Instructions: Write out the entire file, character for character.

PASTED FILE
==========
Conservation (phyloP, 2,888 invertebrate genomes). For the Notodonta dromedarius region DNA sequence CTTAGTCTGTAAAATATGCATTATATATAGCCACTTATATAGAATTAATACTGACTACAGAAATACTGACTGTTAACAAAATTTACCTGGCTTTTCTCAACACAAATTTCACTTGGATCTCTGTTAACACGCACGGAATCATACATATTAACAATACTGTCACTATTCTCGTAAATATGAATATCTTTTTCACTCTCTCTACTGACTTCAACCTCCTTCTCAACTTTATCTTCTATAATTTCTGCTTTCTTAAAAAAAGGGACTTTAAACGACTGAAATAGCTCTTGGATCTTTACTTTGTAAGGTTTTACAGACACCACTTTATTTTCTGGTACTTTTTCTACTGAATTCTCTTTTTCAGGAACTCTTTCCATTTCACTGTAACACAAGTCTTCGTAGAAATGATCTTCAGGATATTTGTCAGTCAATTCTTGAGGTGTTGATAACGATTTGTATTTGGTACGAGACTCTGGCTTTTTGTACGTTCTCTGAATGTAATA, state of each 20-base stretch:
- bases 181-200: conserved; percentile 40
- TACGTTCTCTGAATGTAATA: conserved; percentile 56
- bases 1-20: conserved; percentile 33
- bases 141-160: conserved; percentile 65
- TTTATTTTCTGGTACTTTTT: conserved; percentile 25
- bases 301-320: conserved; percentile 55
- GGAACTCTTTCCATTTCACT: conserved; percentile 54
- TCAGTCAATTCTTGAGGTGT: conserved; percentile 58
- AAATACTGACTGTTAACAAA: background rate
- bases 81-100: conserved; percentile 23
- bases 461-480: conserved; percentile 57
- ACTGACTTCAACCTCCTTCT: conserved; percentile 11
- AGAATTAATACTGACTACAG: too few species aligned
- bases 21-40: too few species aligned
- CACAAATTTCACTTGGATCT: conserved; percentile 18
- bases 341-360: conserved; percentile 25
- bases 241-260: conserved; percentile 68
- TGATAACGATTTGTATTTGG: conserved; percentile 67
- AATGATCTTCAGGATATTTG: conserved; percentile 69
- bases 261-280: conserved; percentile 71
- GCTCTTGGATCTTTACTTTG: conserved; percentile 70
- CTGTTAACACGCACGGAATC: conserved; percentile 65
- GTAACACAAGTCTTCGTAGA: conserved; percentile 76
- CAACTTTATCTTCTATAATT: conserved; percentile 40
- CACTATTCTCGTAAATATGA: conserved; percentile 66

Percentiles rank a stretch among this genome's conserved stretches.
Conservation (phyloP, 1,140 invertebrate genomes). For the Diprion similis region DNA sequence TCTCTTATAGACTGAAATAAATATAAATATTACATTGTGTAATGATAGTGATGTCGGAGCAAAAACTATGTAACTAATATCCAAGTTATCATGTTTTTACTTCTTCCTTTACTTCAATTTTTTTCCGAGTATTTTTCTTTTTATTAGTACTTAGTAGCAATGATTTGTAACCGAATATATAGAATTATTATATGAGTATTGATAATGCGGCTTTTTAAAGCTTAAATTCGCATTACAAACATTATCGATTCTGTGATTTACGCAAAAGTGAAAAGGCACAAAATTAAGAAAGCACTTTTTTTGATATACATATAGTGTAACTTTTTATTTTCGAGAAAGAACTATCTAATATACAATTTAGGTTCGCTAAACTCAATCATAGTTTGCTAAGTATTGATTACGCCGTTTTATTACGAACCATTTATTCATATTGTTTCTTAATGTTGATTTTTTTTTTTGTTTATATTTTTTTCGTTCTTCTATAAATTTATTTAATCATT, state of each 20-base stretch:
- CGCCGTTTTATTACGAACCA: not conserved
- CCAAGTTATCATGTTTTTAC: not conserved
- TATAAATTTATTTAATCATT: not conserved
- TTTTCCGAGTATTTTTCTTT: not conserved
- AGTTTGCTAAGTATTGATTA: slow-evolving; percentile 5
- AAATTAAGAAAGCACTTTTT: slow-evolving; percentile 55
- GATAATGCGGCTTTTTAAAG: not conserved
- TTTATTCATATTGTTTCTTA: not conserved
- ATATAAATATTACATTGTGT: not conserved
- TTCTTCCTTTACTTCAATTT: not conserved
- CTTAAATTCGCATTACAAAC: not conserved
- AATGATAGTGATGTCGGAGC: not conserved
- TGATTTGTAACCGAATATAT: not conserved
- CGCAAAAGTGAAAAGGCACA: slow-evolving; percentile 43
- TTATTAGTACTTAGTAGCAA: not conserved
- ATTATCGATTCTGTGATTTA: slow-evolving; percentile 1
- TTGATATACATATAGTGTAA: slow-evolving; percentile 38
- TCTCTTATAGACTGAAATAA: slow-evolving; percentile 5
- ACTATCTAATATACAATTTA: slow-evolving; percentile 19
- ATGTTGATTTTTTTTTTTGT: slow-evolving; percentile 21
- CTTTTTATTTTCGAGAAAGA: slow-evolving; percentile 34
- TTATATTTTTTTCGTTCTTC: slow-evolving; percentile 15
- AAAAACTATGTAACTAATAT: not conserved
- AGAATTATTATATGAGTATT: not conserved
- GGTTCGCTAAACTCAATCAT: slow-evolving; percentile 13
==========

Conservation (phyloP, 2,888 invertebrate genomes). For the Notodonta dromedarius region DNA sequence CTTAGTCTGTAAAATATGCATTATATATAGCCACTTATATAGAATTAATACTGACTACAGAAATACTGACTGTTAACAAAATTTACCTGGCTTTTCTCAACACAAATTTCACTTGGATCTCTGTTAACACGCACGGAATCATACATATTAACAATACTGTCACTATTCTCGTAAATATGAATATCTTTTTCACTCTCTCTACTGACTTCAACCTCCTTCTCAACTTTATCTTCTATAATTTCTGCTTTCTTAAAAAAAGGGACTTTAAACGACTGAAATAGCTCTTGGATCTTTACTTTGTAAGGTTTTACAGACACCACTTTATTTTCTGGTACTTTTTCTACTGAATTCTCTTTTTCAGGAACTCTTTCCATTTCACTGTAACACAAGTCTTCGTAGAAATGATCTTCAGGATATTTGTCAGTCAATTCTTGAGGTGTTGATAACGATTTGTATTTGGTACGAGACTCTGGCTTTTTGTACGTTCTCTGAATGTAATA, state of each 20-base stretch:
- bases 181-200: conserved; percentile 40
- TACGTTCTCTGAATGTAATA: conserved; percentile 56
- bases 1-20: conserved; percentile 33
- bases 141-160: conserved; percentile 65
- TTTATTTTCTGGTACTTTTT: conserved; percentile 25
- bases 301-320: conserved; percentile 55
- GGAACTCTTTCCATTTCACT: conserved; percentile 54
- TCAGTCAATTCTTGAGGTGT: conserved; percentile 58
- AAATACTGACTGTTAACAAA: background rate
- bases 81-100: conserved; percentile 23
- bases 461-480: conserved; percentile 57
- ACTGACTTCAACCTCCTTCT: conserved; percentile 11
- AGAATTAATACTGACTACAG: too few species aligned
- bases 21-40: too few species aligned
- CACAAATTTCACTTGGATCT: conserved; percentile 18
- bases 341-360: conserved; percentile 25
- bases 241-260: conserved; percentile 68
- TGATAACGATTTGTATTTGG: conserved; percentile 67
- AATGATCTTCAGGATATTTG: conserved; percentile 69
- bases 261-280: conserved; percentile 71
- GCTCTTGGATCTTTACTTTG: conserved; percentile 70
- CTGTTAACACGCACGGAATC: conserved; percentile 65
- GTAACACAAGTCTTCGTAGA: conserved; percentile 76
- CAACTTTATCTTCTATAATT: conserved; percentile 40
- CACTATTCTCGTAAATATGA: conserved; percentile 66

Percentiles rank a stretch among this genome's conserved stretches.
Conservation (phyloP, 1,140 invertebrate genomes). For the Diprion similis region DNA sequence TCTCTTATAGACTGAAATAAATATAAATATTACATTGTGTAATGATAGTGATGTCGGAGCAAAAACTATGTAACTAATATCCAAGTTATCATGTTTTTACTTCTTCCTTTACTTCAATTTTTTTCCGAGTATTTTTCTTTTTATTAGTACTTAGTAGCAATGATTTGTAACCGAATATATAGAATTATTATATGAGTATTGATAATGCGGCTTTTTAAAGCTTAAATTCGCATTACAAACATTATCGATTCTGTGATTTACGCAAAAGTGAAAAGGCACAAAATTAAGAAAGCACTTTTTTTGATATACATATAGTGTAACTTTTTATTTTCGAGAAAGAACTATCTAATATACAATTTAGGTTCGCTAAACTCAATCATAGTTTGCTAAGTATTGATTACGCCGTTTTATTACGAACCATTTATTCATATTGTTTCTTAATGTTGATTTTTTTTTTTGTTTATATTTTTTTCGTTCTTCTATAAATTTATTTAATCATT, state of each 20-base stretch:
- CGCCGTTTTATTACGAACCA: not conserved
- CCAAGTTATCATGTTTTTAC: not conserved
- TATAAATTTATTTAATCATT: not conserved
- TTTTCCGAGTATTTTTCTTT: not conserved
- AGTTTGCTAAGTATTGATTA: slow-evolving; percentile 5
- AAATTAAGAAAGCACTTTTT: slow-evolving; percentile 55
- GATAATGCGGCTTTTTAAAG: not conserved
- TTTATTCATATTGTTTCTTA: not conserved
- ATATAAATATTACATTGTGT: not conserved
- TTCTTCCTTTACTTCAATTT: not conserved
- CTTAAATTCGCATTACAAAC: not conserved
- AATGATAGTGATGTCGGAGC: not conserved
- TGATTTGTAACCGAATATAT: not conserved
- CGCAAAAGTGAAAAGGCACA: slow-evolving; percentile 43
- TTATTAGTACTTAGTAGCAA: not conserved
- ATTATCGATTCTGTGATTTA: slow-evolving; percentile 1
- TTGATATACATATAGTGTAA: slow-evolving; percentile 38
- TCTCTTATAGACTGAAATAA: slow-evolving; percentile 5
- ACTATCTAATATACAATTTA: slow-evolving; percentile 19
- ATGTTGATTTTTTTTTTTGT: slow-evolving; percentile 21
- CTTTTTATTTTCGAGAAAGA: slow-evolving; percentile 34
- TTATATTTTTTTCGTTCTTC: slow-evolving; percentile 15
- AAAAACTATGTAACTAATAT: not conserved
- AGAATTATTATATGAGTATT: not conserved
- GGTTCGCTAAACTCAATCAT: slow-evolving; percentile 13